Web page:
6. paidagogos

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    Disagree

    I disagree. I do not think Owens is talking about ATS accreditation but he is speaking of secular, regional accreditation. Even so, the ATS cannot be characterized as strongly conservative--it is more moderate or liberal in Fundamentalist eyes. Do you think the conservative schools have a controlling interest? I think not. However, the point is moot because Owens' concerns apply equally.

    Do you remember the Semix case some years ago when a seminary's accreditation was in jeopardy because they refused tenure or dismissed professors on doctrinal issues? This is the watershed of the accreditation vs. non-accreditation argument for religious schools. If a religious school cannot discriminate for hiring, retention and tenure on doctrinals matters, then it cannot control and maintain its orthodoxy. The secular (and yes, liberal and postmodern) mindset of regional accreditations do not see beliefs as a legitimate basis for hiring and firing. All beliefs are equal to them. They would view it as an academic freedom issue, which has historically brought accreditation into question. Owens is right on when he states that accreditation does produce an indirect pressure on doctrinal matters and history has proven him right. More recently, the pressure has been greatly reduced but there are indicators that the pendulum is swinging back to the other side.

    In sum, Owens' facts, argument and conclusion are accurate, logical and cogent. I suspect the different between you and Owens lie more in where your views are on the conservative theological spectrum than the logic of the argument. In other words, a person with more inclusive views is not as much concerned about hiring/firing matters in relation to maintaining a conservative viewpoint. Conversely, the strongly conservative viewpoint is more narrow and interested in maintaining an exclusively conservative environment. It's a difference of values, not logic.
     
    #6 paidagogos, Oct 25, 2006
    Last edited by a moderator: Oct 25, 2006
  7. paidagogos

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    Issues raise other issues

    Ed, you are entirely correct that the original cause for dismissal was integrity. However, there were other contributing factors including the degree mill nature of the degrees that Flockhart possessed and the pressure for degrees as ministerial qualifications. In subsequent discussions, these have become important issues too. The thrust of the posted article was more about accreditation and acceptance of degrees than the lying and deception. It is the article that is the topic of this thread, not the cause(s) for Flockhart's termination.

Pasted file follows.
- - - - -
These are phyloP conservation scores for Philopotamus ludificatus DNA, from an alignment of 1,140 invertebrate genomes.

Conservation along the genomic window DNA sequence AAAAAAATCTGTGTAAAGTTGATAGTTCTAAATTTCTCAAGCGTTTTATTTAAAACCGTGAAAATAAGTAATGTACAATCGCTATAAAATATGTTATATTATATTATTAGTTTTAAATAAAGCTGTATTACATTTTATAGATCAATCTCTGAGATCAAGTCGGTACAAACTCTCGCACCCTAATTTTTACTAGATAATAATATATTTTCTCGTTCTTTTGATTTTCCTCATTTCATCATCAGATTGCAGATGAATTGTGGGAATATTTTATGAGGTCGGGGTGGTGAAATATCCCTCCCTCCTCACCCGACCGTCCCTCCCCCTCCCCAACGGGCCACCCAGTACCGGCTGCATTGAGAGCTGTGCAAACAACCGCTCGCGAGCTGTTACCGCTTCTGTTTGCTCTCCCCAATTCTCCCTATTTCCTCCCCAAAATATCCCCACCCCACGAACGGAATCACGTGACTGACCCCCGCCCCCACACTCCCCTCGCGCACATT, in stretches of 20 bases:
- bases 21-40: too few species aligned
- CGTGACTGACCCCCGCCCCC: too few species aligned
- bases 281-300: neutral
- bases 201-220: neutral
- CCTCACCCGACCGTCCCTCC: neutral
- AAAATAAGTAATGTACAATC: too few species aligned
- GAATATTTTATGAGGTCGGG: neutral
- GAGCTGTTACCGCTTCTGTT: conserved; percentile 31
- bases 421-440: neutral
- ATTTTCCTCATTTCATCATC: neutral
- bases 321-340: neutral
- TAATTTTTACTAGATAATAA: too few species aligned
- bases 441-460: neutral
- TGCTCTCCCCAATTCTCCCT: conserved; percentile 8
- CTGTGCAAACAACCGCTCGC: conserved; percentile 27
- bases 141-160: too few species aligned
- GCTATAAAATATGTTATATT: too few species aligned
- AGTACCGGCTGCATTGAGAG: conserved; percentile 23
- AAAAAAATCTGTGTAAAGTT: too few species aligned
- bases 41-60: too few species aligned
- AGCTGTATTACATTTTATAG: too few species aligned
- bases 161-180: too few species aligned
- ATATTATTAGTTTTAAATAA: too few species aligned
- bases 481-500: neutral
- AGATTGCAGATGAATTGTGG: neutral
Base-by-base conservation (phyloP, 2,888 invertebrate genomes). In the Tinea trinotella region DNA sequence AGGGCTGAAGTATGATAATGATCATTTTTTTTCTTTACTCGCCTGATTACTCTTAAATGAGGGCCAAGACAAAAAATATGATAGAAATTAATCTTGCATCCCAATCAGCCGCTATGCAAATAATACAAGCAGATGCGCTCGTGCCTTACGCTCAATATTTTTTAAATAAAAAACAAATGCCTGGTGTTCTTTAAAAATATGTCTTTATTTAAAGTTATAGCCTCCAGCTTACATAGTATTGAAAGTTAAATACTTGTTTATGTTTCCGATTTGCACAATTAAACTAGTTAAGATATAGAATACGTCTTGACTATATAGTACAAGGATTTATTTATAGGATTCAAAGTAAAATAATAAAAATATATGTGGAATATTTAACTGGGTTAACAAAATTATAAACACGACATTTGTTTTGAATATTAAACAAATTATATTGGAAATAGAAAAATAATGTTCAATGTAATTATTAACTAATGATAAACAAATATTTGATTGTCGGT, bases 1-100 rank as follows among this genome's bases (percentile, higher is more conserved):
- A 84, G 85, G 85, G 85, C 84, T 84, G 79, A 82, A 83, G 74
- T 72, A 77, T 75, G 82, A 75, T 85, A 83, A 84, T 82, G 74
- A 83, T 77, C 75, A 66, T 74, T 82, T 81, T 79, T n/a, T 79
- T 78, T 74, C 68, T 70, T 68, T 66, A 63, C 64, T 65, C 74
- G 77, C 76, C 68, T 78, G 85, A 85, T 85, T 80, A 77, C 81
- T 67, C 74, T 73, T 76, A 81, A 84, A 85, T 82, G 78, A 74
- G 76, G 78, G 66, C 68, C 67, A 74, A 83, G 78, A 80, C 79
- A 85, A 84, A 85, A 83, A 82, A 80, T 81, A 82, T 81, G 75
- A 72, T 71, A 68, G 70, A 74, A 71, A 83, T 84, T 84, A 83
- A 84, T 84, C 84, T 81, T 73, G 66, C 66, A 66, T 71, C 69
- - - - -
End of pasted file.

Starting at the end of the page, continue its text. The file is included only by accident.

#7 paidagogos, Oct 25, 2006
    Last edited by a moderator: Oct 25, 2006
  8. Sly Fox

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    He faked his credentials. Whether thos alleged dgrees were from accredited institutions is of little consequence. Just as George O'Leary or Lena Guerrero.

    Its interesting how just about anything can be turned into an excuse to justify schools not meeting a third party's minimum standards.
     
  9. mcdirector

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    paidagogos,
    I'm a huge supporter of accreditation -- so much so that I've served on several accreditition committees. And while I understand why some would chose to go to an unaccredited school, that's not a choice I'd make. I do think that a giant leap has been made in the article from Flockhart's dishonesty to the need for accreditation, which is why I made my comments below (or above depending on how you've got the new posts coming atcha). I'll back out of the conversation now because I can't get past that leap in this particular case.
     
  10. Brian30755

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    I thought I recognized that name.....this guy was a pastor at a church in my hometown in Georgia.

    From an article at: http://www.abpnews.com/www/1328.article


    "The Post and Associated Baptist Press previously reported that Flockhart left a Georgia church eight years ago with unauthorized debts from personal credit card use and personal checks totaling more than $162,500. Macedonia Baptist Church in Dawnville, Ga., filed a lawsuit after Flockhart left in 1989 for Crosspointe Baptist Church near Memphis, Tenn."
     
  11. El_Guero

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    I wonder if he tithed?

    :saint:
     
  12. paidagogos

    paidagogos
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    What's your point?

    So, what's your point? You're too obscure for me. :rolleyes: